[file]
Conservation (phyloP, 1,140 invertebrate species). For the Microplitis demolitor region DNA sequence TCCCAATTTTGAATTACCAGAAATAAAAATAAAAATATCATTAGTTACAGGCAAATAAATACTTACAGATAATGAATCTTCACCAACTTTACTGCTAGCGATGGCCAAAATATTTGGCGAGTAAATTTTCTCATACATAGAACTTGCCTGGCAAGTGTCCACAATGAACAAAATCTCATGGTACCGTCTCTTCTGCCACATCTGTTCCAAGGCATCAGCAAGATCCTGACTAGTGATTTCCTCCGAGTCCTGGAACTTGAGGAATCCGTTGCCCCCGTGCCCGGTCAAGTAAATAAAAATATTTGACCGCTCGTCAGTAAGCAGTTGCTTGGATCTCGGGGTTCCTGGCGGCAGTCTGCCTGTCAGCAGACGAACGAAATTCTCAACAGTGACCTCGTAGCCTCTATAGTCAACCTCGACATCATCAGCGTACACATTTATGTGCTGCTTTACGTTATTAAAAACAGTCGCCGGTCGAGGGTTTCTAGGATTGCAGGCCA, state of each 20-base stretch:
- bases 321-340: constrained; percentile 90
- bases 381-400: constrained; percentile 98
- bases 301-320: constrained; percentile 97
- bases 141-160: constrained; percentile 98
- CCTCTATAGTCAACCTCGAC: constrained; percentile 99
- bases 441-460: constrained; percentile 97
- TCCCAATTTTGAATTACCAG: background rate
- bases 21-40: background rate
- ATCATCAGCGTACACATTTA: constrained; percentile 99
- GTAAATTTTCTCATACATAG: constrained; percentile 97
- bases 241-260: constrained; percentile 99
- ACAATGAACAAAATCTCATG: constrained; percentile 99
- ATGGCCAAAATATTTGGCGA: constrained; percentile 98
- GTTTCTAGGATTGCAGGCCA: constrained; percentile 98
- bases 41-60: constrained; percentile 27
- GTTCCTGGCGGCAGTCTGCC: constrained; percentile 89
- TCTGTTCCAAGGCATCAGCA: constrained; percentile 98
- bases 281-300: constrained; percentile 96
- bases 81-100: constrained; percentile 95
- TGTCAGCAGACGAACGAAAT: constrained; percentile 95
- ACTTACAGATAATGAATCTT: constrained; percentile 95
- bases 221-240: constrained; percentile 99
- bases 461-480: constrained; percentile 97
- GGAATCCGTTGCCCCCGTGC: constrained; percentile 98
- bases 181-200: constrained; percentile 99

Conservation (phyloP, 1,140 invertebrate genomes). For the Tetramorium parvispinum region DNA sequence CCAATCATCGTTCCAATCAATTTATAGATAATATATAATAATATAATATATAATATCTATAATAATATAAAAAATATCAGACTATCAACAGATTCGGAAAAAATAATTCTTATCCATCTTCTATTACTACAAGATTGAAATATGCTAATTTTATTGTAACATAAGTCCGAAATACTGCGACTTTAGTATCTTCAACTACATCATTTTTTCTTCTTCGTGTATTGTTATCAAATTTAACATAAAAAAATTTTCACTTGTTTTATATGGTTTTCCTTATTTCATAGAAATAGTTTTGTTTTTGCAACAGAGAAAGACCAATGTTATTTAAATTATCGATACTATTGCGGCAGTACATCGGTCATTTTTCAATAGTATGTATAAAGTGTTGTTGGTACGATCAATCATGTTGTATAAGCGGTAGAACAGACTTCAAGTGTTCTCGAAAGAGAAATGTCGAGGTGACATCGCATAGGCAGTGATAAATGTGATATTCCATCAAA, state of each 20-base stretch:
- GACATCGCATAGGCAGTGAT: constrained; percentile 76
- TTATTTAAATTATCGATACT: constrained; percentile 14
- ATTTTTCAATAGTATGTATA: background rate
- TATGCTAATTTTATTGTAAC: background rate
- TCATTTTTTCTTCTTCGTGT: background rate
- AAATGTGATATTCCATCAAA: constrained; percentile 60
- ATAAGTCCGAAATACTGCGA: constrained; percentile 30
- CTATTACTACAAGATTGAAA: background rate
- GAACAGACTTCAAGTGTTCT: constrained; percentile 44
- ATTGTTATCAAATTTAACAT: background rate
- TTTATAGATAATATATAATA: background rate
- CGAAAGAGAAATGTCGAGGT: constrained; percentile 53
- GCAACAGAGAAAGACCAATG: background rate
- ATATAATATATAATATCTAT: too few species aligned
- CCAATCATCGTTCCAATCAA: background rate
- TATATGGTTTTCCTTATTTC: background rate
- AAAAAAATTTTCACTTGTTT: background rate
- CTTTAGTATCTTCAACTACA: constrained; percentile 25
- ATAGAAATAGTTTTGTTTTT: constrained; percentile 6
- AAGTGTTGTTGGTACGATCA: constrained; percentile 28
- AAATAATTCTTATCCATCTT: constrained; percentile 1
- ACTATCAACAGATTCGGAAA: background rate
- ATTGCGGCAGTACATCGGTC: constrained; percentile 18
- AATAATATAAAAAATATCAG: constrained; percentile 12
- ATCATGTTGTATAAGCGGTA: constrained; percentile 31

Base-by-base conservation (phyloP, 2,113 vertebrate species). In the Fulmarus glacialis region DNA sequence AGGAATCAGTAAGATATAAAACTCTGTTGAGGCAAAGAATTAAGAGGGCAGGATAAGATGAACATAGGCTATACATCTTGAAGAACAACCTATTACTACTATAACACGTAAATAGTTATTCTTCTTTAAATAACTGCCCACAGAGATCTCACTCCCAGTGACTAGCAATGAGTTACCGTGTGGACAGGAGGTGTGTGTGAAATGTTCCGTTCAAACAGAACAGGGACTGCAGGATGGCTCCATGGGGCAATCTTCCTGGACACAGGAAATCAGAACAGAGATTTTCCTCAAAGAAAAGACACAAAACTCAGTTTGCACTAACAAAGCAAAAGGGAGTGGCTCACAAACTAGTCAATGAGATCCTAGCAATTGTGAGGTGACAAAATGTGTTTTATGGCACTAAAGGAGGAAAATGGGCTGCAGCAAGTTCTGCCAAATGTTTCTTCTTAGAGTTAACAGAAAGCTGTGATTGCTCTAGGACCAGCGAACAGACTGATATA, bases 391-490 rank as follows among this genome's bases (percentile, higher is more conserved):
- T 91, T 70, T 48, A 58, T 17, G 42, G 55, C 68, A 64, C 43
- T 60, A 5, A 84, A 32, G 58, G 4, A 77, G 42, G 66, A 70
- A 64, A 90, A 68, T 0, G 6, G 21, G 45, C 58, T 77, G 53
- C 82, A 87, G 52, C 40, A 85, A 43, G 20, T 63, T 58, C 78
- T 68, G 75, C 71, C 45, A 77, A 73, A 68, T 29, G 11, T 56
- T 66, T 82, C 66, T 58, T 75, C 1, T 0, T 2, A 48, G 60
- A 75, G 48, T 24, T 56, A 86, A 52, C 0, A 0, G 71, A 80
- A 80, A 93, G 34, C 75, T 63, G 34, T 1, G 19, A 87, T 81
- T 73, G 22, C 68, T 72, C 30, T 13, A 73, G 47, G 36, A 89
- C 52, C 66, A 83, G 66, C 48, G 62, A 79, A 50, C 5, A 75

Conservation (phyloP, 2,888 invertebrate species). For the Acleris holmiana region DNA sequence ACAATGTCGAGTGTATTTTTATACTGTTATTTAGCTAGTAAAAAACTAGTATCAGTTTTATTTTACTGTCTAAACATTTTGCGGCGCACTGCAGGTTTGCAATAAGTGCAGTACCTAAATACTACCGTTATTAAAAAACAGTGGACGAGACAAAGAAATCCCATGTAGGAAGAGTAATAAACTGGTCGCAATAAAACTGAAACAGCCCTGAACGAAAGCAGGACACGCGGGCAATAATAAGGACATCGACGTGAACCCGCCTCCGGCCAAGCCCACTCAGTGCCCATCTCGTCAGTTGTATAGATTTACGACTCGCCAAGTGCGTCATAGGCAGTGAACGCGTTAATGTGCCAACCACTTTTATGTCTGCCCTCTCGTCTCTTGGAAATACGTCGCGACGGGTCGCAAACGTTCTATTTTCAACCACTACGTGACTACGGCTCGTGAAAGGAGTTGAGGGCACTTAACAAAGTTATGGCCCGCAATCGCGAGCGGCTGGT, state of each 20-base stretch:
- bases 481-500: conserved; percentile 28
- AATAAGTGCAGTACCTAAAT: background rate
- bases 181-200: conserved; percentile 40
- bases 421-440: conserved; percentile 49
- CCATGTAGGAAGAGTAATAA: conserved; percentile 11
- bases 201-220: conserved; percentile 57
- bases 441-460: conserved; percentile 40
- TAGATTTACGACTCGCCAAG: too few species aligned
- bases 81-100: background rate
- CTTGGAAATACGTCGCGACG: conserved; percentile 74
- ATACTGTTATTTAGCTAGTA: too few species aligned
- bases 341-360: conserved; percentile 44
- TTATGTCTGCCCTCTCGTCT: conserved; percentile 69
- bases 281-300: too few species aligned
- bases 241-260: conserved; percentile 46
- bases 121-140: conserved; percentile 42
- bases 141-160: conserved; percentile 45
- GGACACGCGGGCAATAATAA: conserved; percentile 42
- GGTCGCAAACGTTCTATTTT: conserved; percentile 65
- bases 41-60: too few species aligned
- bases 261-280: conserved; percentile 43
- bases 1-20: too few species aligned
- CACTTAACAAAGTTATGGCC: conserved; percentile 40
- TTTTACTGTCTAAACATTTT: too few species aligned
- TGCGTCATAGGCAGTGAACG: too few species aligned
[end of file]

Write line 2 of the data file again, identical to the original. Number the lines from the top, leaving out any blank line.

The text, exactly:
- bases 321-340: constrained; percentile 90